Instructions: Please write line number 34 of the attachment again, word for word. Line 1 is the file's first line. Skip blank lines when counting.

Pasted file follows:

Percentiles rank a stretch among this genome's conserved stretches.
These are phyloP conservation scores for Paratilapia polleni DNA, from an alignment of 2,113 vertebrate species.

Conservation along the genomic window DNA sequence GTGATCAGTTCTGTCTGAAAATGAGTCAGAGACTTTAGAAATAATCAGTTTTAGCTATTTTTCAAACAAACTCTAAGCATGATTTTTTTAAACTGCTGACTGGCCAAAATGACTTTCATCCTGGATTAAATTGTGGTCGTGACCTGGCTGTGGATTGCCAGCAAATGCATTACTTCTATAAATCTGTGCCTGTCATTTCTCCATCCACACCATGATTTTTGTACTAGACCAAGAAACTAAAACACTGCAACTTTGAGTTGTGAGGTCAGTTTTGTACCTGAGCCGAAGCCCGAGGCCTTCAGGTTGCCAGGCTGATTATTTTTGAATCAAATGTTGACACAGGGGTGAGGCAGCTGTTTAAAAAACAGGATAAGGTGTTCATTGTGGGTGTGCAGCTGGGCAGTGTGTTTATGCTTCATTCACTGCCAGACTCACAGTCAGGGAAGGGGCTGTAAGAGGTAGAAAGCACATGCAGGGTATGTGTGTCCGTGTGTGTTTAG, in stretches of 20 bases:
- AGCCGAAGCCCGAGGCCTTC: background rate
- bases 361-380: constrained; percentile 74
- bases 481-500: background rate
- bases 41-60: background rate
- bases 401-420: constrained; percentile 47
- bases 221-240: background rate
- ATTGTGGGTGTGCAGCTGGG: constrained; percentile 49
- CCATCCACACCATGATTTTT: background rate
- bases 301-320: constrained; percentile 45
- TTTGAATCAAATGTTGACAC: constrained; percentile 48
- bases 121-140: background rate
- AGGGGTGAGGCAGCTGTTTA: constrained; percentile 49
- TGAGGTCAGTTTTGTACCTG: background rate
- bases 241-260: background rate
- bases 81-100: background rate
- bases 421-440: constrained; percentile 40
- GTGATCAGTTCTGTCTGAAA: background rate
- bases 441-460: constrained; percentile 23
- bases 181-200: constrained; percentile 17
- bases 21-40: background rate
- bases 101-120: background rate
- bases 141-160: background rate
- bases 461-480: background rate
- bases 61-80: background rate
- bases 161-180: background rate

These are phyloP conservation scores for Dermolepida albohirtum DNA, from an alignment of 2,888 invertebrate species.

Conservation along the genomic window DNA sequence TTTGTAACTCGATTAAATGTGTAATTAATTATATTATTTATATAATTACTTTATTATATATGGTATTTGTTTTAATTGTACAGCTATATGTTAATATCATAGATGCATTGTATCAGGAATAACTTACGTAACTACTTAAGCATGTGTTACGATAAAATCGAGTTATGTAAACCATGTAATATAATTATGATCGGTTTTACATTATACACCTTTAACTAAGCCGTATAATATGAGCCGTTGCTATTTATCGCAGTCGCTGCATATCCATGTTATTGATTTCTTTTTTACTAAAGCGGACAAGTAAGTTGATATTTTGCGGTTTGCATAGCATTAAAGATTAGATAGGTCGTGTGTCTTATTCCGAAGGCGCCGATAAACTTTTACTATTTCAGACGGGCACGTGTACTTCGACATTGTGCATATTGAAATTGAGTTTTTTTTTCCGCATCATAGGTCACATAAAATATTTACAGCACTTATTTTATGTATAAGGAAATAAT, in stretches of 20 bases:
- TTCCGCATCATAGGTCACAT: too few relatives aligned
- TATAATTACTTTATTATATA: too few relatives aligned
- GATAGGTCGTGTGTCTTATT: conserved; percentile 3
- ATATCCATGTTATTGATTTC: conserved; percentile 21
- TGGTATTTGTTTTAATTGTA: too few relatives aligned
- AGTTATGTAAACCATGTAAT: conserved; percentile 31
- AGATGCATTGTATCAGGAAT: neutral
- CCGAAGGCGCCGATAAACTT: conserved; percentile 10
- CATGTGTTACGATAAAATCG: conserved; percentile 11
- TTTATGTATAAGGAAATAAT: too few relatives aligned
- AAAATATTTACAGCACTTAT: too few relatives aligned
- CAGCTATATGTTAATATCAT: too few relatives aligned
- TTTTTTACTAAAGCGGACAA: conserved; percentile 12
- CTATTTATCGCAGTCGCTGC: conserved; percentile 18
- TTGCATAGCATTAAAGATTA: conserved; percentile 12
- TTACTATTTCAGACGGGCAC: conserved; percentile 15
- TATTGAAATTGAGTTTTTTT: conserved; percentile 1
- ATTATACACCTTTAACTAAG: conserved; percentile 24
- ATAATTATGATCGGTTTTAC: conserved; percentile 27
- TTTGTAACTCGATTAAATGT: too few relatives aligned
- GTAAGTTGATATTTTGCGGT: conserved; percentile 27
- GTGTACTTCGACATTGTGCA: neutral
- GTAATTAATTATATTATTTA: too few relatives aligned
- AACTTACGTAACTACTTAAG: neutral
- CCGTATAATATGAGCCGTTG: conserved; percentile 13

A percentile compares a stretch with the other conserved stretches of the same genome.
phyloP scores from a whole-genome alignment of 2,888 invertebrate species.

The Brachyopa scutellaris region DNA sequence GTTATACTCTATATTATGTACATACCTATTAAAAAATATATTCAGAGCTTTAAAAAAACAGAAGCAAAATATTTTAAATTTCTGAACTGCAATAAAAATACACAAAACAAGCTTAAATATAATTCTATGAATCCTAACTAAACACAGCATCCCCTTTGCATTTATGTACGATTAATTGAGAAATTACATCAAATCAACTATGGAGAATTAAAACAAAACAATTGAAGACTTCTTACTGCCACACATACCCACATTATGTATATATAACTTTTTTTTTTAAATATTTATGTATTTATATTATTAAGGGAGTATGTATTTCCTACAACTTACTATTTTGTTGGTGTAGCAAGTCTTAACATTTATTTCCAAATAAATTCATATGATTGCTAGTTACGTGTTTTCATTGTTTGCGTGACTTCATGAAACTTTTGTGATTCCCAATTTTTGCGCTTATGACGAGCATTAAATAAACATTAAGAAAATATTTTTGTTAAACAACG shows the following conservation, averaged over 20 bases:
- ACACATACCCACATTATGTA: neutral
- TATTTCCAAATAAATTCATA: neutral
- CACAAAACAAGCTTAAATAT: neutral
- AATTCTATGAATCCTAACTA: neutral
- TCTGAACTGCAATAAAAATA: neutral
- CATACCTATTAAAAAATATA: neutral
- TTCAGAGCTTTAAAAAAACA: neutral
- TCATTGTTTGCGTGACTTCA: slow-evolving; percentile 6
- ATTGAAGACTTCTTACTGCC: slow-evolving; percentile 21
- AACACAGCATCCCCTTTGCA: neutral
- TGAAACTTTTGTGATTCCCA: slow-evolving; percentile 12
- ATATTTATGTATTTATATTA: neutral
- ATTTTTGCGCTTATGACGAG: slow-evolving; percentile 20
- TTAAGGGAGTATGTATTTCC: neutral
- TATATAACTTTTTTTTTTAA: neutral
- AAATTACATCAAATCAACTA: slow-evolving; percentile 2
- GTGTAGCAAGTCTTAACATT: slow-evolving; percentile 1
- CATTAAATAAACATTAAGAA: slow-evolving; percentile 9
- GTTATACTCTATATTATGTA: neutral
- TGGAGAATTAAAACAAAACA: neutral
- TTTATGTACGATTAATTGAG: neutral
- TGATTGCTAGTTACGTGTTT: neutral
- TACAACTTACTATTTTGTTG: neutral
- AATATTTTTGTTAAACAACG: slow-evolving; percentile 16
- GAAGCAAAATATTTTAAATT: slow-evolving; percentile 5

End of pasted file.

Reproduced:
- ATATCCATGTTATTGATTTC: conserved; percentile 21